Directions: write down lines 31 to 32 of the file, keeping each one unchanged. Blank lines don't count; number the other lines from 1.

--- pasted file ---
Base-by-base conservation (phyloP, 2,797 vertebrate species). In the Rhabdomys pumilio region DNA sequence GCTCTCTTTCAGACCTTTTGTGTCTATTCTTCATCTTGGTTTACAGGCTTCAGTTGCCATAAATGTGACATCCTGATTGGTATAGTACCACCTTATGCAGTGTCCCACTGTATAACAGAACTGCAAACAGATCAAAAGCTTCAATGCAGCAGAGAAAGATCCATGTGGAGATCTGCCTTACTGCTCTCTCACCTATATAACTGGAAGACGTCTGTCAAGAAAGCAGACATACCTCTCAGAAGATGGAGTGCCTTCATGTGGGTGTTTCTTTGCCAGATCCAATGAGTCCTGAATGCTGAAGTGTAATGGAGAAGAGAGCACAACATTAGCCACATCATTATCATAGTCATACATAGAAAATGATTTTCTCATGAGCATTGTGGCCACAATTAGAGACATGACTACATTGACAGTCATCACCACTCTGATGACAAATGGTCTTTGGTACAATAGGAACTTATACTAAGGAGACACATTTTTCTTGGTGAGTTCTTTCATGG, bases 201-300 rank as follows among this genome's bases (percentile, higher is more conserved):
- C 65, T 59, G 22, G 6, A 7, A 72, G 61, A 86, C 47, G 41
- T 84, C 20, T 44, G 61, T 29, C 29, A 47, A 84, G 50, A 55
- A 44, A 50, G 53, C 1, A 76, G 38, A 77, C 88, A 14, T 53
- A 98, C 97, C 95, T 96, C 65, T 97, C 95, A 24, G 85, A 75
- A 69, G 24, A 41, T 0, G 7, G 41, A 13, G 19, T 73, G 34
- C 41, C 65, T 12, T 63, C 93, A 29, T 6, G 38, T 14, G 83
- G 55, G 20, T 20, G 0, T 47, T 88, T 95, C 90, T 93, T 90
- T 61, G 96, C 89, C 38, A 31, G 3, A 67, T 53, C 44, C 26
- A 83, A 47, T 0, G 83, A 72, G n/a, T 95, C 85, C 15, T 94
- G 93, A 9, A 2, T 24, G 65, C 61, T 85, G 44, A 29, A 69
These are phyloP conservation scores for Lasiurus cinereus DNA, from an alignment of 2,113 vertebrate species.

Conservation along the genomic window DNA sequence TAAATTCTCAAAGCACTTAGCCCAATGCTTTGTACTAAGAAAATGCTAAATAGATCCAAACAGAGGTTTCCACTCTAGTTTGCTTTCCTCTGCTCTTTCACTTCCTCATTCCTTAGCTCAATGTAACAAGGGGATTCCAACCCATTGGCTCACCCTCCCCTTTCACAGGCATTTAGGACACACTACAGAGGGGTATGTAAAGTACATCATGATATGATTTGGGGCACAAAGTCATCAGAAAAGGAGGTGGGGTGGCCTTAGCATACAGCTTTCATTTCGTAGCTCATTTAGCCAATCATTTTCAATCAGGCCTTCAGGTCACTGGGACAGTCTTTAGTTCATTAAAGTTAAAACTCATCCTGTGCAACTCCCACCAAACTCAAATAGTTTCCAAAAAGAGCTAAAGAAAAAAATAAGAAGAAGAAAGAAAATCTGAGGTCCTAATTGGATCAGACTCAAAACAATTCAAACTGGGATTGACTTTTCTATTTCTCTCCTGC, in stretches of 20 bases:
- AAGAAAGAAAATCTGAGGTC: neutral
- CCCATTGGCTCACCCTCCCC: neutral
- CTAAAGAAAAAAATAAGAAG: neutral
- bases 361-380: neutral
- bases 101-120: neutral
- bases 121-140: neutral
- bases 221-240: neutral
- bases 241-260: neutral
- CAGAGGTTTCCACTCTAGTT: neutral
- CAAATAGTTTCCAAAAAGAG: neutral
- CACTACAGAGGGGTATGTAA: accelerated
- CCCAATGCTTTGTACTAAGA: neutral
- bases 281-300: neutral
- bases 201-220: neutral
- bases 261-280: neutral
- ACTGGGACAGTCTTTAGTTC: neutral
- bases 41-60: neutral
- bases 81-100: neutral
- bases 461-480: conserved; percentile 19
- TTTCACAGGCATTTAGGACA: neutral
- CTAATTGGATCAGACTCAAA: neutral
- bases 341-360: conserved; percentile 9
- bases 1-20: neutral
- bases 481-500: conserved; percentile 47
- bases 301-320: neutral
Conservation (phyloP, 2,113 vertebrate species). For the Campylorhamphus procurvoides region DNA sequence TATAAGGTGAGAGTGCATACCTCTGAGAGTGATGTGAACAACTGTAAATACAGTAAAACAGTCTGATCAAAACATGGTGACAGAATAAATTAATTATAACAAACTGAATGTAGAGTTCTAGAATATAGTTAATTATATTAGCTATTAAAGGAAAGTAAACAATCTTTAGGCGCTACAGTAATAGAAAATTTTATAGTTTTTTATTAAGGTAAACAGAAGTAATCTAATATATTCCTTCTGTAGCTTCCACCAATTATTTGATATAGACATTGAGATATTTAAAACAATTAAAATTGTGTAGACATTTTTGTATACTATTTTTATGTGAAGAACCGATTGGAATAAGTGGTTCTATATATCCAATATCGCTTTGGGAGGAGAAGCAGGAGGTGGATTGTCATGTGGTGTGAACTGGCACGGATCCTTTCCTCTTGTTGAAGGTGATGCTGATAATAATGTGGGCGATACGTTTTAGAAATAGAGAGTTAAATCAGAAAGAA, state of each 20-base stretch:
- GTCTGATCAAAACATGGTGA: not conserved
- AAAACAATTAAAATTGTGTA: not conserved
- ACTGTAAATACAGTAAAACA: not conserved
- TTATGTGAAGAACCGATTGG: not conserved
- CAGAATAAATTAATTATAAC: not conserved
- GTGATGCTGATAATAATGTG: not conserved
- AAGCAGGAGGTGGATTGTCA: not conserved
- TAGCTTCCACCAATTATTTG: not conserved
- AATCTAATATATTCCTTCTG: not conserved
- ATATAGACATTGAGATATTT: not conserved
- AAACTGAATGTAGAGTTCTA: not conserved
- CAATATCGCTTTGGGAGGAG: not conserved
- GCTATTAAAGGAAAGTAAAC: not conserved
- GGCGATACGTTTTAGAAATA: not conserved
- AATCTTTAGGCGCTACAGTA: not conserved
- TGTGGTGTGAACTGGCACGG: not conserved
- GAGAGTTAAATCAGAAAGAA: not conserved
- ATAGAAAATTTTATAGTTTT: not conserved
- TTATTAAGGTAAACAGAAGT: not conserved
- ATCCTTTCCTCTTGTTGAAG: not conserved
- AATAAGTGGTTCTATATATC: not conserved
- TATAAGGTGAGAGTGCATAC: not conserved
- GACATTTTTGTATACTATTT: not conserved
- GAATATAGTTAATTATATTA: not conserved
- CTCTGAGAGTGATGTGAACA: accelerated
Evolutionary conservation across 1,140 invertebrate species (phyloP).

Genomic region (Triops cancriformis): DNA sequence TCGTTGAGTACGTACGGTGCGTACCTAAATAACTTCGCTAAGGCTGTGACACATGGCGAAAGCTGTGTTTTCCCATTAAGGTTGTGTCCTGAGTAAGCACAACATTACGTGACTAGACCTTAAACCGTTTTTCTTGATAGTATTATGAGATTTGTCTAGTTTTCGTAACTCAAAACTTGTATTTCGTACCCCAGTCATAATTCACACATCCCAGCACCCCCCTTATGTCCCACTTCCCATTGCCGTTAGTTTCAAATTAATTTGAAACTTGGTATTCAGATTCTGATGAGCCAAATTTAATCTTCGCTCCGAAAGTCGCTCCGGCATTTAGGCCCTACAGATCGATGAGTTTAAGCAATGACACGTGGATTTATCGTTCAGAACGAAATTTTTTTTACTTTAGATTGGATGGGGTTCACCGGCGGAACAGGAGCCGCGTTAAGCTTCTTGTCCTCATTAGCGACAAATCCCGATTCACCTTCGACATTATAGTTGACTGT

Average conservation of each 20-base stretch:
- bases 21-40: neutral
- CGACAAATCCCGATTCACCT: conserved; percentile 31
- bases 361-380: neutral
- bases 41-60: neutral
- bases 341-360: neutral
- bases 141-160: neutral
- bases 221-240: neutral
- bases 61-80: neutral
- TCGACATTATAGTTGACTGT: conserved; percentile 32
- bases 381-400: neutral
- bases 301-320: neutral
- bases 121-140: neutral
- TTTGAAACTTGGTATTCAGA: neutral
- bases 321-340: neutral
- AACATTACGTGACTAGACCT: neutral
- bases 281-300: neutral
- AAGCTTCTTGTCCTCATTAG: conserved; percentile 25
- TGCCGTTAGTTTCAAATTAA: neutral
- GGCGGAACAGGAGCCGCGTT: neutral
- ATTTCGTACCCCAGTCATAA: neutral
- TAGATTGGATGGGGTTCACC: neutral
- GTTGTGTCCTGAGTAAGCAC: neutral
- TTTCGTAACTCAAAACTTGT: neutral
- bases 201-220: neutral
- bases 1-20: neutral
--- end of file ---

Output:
- bases 81-100: neutral
- bases 461-480: conserved; percentile 19